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Mortality of industrial workers exposed to acrylonitrile.

Authors
Blair-A; Stewart-PA; Zaebst-DD; Pottern-L; Zey-JN; Bloom-TF; Miller-B; Ward-E; Lubin-J
Source
Scand J Work, Environ & Health 1998 Aug; 24(Suppl 2):25-41
NIOSHTIC No.
20023475
Abstract
This study was designed to evaluate the relationship between occupational exposure to acrylonitrile and cancer mortality. Workers (18079 white men, 4293 white women, 2191 nonwhite men, and 897 nonwhite women) employed in acrylonitrile production or use in the 1950s through 1983 were followed through 1989 for vital status and cause of death. Exposure-response relationships were evaluated from quantitative estimates of historical exposures. Tobacco use was determined for a sample of workers to assess potential confounding. Mortality rates between the exposed and unexposed workers in the cohort were compared using the Poisson regression. Analyses by cumulative, average, peak, intensity, duration, and lagged exposure revealed no elevated risk of cancers of the stomach, brain, breast, prostate or lymphatic and hematopoietic systems. Mortality from lung cancer was elevated for the highest quintile of cumulative exposure. When the decile categories were used, the relative risk did not continue to increase at higher levels. Adjustment for cigarette use reduced the risk for lung cancer only slightly. Separate analyses for wage and salaried workers, long-term and short-term workers, fiber and nonfiber plants, and individual plants revealed no clear exposure-response patterns. The results indicate that exposure to acrylonitrile at the levels studied is not associated with an increased relative risk for most cancers of a priori interest. The excess of lung cancer in the highest quintile of cumulative exposure may indicate carcinogenic activity at the highest levels of exposure, but analyses of exposure-response do not provide strong or consistent evidence for a causal association.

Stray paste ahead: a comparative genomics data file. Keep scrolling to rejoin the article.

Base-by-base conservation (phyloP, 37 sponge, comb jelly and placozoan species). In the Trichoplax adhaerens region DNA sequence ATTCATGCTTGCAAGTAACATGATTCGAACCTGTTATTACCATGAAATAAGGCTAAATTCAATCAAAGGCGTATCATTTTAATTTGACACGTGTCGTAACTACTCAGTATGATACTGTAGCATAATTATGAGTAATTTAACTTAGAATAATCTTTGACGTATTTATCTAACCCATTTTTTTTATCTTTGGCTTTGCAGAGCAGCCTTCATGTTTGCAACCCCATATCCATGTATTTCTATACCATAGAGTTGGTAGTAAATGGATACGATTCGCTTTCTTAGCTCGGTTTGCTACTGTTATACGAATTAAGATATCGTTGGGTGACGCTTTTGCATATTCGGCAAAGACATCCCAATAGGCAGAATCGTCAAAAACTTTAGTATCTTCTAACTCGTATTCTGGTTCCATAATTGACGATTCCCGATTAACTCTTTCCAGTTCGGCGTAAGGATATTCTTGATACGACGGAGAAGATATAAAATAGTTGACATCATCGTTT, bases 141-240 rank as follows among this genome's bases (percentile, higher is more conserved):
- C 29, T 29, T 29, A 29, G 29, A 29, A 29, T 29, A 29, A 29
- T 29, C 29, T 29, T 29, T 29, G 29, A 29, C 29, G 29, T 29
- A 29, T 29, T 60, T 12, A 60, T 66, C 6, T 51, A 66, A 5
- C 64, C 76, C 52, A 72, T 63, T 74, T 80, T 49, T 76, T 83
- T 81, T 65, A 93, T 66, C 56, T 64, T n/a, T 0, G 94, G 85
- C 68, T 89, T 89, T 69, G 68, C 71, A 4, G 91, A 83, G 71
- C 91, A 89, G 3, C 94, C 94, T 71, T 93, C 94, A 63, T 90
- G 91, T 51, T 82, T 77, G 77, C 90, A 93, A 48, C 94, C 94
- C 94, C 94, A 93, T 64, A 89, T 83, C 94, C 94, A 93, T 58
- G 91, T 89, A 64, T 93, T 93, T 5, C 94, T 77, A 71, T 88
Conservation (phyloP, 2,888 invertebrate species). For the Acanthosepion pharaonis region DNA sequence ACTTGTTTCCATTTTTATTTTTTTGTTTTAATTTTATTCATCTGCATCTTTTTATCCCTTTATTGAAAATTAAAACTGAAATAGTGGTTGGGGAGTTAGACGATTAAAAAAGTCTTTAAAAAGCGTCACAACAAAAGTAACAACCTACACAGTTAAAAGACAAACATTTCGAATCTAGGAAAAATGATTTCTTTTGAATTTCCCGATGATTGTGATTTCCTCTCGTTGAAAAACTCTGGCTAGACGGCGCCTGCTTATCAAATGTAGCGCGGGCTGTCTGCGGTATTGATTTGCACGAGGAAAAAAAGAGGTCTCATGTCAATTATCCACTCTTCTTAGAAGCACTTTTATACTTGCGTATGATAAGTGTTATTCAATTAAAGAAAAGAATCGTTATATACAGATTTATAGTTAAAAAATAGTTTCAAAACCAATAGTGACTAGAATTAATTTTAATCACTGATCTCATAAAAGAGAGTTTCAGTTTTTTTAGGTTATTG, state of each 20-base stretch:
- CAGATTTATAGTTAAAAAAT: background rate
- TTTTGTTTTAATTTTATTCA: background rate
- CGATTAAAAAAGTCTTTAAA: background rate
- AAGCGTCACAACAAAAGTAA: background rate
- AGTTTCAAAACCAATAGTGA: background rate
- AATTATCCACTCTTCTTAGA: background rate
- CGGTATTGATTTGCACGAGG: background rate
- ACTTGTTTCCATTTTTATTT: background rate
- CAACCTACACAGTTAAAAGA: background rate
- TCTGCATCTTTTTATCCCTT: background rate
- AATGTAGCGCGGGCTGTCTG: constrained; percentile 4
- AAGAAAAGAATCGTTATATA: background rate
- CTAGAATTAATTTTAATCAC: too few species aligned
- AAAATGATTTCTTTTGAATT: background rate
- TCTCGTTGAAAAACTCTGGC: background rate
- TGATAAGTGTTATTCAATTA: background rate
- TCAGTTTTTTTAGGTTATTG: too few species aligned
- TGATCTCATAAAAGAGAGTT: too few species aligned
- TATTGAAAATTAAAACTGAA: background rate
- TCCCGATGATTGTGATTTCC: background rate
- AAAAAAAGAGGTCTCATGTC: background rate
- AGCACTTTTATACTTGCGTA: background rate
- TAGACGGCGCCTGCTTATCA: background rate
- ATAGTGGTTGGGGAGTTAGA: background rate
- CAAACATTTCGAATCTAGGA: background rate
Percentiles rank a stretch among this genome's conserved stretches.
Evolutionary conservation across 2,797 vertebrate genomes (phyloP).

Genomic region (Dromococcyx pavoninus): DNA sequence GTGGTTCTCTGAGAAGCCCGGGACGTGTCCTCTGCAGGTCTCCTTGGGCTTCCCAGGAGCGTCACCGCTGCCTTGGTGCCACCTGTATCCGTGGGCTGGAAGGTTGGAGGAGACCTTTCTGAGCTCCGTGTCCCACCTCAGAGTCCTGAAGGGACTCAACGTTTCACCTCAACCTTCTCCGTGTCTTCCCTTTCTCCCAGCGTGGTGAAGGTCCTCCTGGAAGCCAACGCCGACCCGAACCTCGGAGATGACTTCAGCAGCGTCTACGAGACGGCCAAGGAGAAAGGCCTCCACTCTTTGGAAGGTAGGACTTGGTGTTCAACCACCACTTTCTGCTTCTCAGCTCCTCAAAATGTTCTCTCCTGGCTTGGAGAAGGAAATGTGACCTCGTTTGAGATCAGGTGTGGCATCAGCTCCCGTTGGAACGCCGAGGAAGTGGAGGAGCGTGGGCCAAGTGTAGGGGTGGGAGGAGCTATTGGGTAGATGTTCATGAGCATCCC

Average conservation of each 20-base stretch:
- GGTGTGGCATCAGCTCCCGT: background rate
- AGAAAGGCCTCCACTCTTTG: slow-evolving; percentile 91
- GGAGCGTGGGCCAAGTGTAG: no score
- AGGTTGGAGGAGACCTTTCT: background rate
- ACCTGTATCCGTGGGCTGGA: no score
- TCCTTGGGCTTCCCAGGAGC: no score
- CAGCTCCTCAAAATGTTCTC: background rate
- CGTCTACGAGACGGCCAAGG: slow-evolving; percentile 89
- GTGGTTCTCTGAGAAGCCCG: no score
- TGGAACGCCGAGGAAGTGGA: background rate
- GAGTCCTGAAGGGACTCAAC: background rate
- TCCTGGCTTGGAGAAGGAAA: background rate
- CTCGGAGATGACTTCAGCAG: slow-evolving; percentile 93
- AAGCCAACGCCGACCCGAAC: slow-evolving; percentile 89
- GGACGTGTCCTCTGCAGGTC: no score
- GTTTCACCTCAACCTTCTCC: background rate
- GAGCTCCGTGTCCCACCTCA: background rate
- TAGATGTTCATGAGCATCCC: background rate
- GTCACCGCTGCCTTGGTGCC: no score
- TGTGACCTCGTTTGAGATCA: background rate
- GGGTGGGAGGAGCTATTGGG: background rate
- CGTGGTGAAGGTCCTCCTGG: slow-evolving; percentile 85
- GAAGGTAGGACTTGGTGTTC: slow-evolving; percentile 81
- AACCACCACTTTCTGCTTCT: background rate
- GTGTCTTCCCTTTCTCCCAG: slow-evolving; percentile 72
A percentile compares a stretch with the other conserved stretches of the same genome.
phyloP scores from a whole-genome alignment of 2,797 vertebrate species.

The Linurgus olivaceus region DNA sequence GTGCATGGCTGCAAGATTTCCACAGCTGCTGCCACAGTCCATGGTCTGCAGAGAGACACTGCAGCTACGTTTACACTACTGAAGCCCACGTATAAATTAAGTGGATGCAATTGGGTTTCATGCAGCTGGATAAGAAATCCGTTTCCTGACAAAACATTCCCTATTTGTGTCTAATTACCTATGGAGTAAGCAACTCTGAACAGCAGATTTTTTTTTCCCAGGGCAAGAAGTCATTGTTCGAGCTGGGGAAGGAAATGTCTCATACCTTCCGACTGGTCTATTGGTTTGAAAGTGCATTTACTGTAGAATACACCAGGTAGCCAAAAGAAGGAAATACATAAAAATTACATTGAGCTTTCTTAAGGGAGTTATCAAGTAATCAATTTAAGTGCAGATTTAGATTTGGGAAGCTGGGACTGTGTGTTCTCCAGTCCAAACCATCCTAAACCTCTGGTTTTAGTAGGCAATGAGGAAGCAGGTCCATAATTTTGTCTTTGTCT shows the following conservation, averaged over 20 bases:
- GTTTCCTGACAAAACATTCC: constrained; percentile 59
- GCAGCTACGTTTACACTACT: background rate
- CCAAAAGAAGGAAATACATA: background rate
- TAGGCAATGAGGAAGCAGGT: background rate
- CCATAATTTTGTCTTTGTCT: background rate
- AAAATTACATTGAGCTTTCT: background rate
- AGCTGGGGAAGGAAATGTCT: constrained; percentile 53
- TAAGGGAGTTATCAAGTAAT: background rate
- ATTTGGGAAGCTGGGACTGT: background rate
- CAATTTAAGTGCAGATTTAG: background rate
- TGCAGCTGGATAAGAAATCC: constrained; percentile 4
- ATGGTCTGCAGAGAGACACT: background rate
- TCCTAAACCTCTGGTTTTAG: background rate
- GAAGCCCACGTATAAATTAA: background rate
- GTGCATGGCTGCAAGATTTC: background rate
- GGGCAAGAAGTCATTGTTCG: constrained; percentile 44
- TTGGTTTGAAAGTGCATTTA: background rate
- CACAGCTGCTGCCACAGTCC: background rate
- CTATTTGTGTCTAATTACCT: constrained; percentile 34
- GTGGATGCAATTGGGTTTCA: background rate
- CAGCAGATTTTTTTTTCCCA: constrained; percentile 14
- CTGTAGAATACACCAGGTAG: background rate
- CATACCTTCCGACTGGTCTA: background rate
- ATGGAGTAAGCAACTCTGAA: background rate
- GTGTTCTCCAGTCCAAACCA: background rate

Keywords
Workers; Industrial-exposures; Industrial-gases; Cancer; Lung-cancer; Respiratory-system-disorders; Pulmonary-system-disorders; Humans; Epidemiology; Statistical-analysis; Mortality-rates; Case-studies
Contact
Dr. Aaron Blair, Occupational Epidemiology Branch, National Cancer Institute, Executive Plaza North, Rm. 418, Bethesda, Maryland 20892, United States
CODEN
SWEHDO
CAS No.
107-13-1
Publication Date
19980801
Document Type
Journal Article
Email Address
BLAIRA@epndce.nci.nih.gov
Fiscal Year
1998
NTIS Accession No.
NTIS Price
ISSN
0355-3140
NIOSH Division
DSHEFS
Source Name
Scandinavian Journal of Work, Environment and Health
State
MD; OH; MO
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